Three types of Chinese characters constitute more than ninety-nine percent of the writing system.
The ?rst type is the pictograph. The characters listed below are in a printed form that mimics the handwritten script that was stylized and standardized about twenty-two hundred years ago. From left to right, the characters below are “sun,” “moon,” “tree,” “human being,” “female,” “child” (or-—?ne joke———“philosopher”), “ear,” “eye,” “mountain,” and “gate.”
I suspect that for many readers, most if not all of these characters are, even in modern printed form, visually suggestive of the things that they are the words for. If, given the squared-off shapes of modern print, that seems a shaky position, you might note that all educated Chinese in Wang Wei’s time, and most today, are also familiar with the less stylized, more clearly representational, older versions of the characters that were preserved in the scripts used both in the chop (personal seal) and in ceremonial and decora- tive calligraphy. This understanding of the printed form was reinforced, when necessary, by knowledge of the older forms.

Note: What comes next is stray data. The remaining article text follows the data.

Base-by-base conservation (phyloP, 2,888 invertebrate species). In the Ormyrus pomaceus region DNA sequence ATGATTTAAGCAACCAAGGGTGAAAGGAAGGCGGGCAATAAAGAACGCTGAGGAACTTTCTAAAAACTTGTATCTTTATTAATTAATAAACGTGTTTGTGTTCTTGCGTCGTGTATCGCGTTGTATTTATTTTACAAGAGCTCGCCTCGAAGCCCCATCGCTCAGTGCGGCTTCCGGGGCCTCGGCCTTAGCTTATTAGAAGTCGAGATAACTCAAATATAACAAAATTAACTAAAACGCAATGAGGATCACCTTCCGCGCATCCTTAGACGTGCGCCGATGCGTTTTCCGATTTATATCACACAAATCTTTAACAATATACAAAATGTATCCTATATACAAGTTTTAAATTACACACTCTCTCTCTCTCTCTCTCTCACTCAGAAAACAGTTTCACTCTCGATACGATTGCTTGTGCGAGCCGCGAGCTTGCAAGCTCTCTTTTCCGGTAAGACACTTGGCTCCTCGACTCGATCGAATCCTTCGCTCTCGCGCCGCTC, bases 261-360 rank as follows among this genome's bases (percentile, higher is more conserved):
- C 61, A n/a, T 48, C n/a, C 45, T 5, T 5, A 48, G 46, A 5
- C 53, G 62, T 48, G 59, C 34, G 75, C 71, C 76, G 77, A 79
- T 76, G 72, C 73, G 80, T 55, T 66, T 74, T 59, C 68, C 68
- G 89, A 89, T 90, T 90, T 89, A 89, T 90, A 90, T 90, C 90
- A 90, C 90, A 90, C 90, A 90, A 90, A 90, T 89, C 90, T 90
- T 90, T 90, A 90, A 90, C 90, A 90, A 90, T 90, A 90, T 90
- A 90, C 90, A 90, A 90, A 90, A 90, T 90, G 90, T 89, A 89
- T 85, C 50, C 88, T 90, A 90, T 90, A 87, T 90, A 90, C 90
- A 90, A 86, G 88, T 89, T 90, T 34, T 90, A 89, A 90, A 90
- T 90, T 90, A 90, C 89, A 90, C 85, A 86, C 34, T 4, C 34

Several hundred pictographs are commonly used in the written language, and more than a few of them are quite beautiful, even in their printed forms; but I’ve had to keep the examples to a minimum here and therefore have chosen ones, as you’ll soon see, for reasons having to do with Wang Wei’s poem.